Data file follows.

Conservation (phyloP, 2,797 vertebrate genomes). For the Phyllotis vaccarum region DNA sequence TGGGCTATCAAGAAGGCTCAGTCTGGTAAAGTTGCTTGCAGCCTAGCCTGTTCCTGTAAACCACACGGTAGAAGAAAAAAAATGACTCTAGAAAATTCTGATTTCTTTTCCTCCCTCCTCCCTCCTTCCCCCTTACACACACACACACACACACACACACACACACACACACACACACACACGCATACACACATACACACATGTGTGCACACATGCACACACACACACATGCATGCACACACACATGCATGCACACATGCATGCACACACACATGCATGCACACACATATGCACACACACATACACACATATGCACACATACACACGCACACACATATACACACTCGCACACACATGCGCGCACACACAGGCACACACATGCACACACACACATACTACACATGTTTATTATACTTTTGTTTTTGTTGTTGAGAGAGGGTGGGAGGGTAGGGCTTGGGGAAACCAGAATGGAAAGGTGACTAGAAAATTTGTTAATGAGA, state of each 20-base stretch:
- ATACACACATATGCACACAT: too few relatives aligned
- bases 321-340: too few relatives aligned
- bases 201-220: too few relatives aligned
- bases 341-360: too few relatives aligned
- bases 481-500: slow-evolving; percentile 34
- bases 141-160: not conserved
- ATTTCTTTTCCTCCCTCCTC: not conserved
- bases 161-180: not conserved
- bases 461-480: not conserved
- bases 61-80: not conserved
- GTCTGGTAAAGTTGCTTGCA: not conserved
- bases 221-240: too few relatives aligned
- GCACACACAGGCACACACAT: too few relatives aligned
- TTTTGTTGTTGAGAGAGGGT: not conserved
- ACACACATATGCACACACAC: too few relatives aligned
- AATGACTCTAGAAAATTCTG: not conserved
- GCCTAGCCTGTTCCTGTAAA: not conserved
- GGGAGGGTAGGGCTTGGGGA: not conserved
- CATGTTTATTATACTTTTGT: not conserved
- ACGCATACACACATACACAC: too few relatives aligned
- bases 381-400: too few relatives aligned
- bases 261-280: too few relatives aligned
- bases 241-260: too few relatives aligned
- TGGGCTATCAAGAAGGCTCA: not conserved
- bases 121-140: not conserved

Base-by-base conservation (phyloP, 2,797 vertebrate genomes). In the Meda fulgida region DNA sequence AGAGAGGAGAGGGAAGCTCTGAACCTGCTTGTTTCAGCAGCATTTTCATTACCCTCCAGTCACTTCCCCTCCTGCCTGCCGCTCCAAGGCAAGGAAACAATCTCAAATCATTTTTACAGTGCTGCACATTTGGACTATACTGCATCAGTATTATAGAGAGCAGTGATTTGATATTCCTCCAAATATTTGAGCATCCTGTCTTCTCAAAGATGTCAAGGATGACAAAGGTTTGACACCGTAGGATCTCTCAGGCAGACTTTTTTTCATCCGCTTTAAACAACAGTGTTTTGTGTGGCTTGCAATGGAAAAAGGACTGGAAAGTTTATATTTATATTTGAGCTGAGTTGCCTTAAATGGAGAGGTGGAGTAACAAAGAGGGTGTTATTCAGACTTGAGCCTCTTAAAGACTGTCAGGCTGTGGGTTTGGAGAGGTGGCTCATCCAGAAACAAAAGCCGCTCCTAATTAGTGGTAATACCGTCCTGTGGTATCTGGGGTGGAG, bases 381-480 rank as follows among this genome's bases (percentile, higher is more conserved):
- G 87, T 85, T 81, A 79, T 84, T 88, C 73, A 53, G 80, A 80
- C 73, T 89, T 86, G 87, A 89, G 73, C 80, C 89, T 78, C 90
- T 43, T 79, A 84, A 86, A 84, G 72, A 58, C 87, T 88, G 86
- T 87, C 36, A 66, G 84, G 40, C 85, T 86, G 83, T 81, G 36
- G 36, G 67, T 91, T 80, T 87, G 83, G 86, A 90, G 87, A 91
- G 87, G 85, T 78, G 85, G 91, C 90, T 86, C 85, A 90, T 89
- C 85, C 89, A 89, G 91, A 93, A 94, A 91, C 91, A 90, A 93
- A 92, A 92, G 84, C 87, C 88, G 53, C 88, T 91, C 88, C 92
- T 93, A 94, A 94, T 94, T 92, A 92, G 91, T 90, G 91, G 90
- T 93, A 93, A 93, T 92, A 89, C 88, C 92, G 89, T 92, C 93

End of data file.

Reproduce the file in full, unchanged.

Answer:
Conservation (phyloP, 2,797 vertebrate genomes). For the Phyllotis vaccarum region DNA sequence TGGGCTATCAAGAAGGCTCAGTCTGGTAAAGTTGCTTGCAGCCTAGCCTGTTCCTGTAAACCACACGGTAGAAGAAAAAAAATGACTCTAGAAAATTCTGATTTCTTTTCCTCCCTCCTCCCTCCTTCCCCCTTACACACACACACACACACACACACACACACACACACACACACACACACGCATACACACATACACACATGTGTGCACACATGCACACACACACACATGCATGCACACACACATGCATGCACACATGCATGCACACACACATGCATGCACACACATATGCACACACACATACACACATATGCACACATACACACGCACACACATATACACACTCGCACACACATGCGCGCACACACAGGCACACACATGCACACACACACATACTACACATGTTTATTATACTTTTGTTTTTGTTGTTGAGAGAGGGTGGGAGGGTAGGGCTTGGGGAAACCAGAATGGAAAGGTGACTAGAAAATTTGTTAATGAGA, state of each 20-base stretch:
- ATACACACATATGCACACAT: too few relatives aligned
- bases 321-340: too few relatives aligned
- bases 201-220: too few relatives aligned
- bases 341-360: too few relatives aligned
- bases 481-500: slow-evolving; percentile 34
- bases 141-160: not conserved
- ATTTCTTTTCCTCCCTCCTC: not conserved
- bases 161-180: not conserved
- bases 461-480: not conserved
- bases 61-80: not conserved
- GTCTGGTAAAGTTGCTTGCA: not conserved
- bases 221-240: too few relatives aligned
- GCACACACAGGCACACACAT: too few relatives aligned
- TTTTGTTGTTGAGAGAGGGT: not conserved
- ACACACATATGCACACACAC: too few relatives aligned
- AATGACTCTAGAAAATTCTG: not conserved
- GCCTAGCCTGTTCCTGTAAA: not conserved
- GGGAGGGTAGGGCTTGGGGA: not conserved
- CATGTTTATTATACTTTTGT: not conserved
- ACGCATACACACATACACAC: too few relatives aligned
- bases 381-400: too few relatives aligned
- bases 261-280: too few relatives aligned
- bases 241-260: too few relatives aligned
- TGGGCTATCAAGAAGGCTCA: not conserved
- bases 121-140: not conserved

Base-by-base conservation (phyloP, 2,797 vertebrate genomes). In the Meda fulgida region DNA sequence AGAGAGGAGAGGGAAGCTCTGAACCTGCTTGTTTCAGCAGCATTTTCATTACCCTCCAGTCACTTCCCCTCCTGCCTGCCGCTCCAAGGCAAGGAAACAATCTCAAATCATTTTTACAGTGCTGCACATTTGGACTATACTGCATCAGTATTATAGAGAGCAGTGATTTGATATTCCTCCAAATATTTGAGCATCCTGTCTTCTCAAAGATGTCAAGGATGACAAAGGTTTGACACCGTAGGATCTCTCAGGCAGACTTTTTTTCATCCGCTTTAAACAACAGTGTTTTGTGTGGCTTGCAATGGAAAAAGGACTGGAAAGTTTATATTTATATTTGAGCTGAGTTGCCTTAAATGGAGAGGTGGAGTAACAAAGAGGGTGTTATTCAGACTTGAGCCTCTTAAAGACTGTCAGGCTGTGGGTTTGGAGAGGTGGCTCATCCAGAAACAAAAGCCGCTCCTAATTAGTGGTAATACCGTCCTGTGGTATCTGGGGTGGAG, bases 381-480 rank as follows among this genome's bases (percentile, higher is more conserved):
- G 87, T 85, T 81, A 79, T 84, T 88, C 73, A 53, G 80, A 80
- C 73, T 89, T 86, G 87, A 89, G 73, C 80, C 89, T 78, C 90
- T 43, T 79, A 84, A 86, A 84, G 72, A 58, C 87, T 88, G 86
- T 87, C 36, A 66, G 84, G 40, C 85, T 86, G 83, T 81, G 36
- G 36, G 67, T 91, T 80, T 87, G 83, G 86, A 90, G 87, A 91
- G 87, G 85, T 78, G 85, G 91, C 90, T 86, C 85, A 90, T 89
- C 85, C 89, A 89, G 91, A 93, A 94, A 91, C 91, A 90, A 93
- A 92, A 92, G 84, C 87, C 88, G 53, C 88, T 91, C 88, C 92
- T 93, A 94, A 94, T 94, T 92, A 92, G 91, T 90, G 91, G 90
- T 93, A 93, A 93, T 92, A 89, C 88, C 92, G 89, T 92, C 93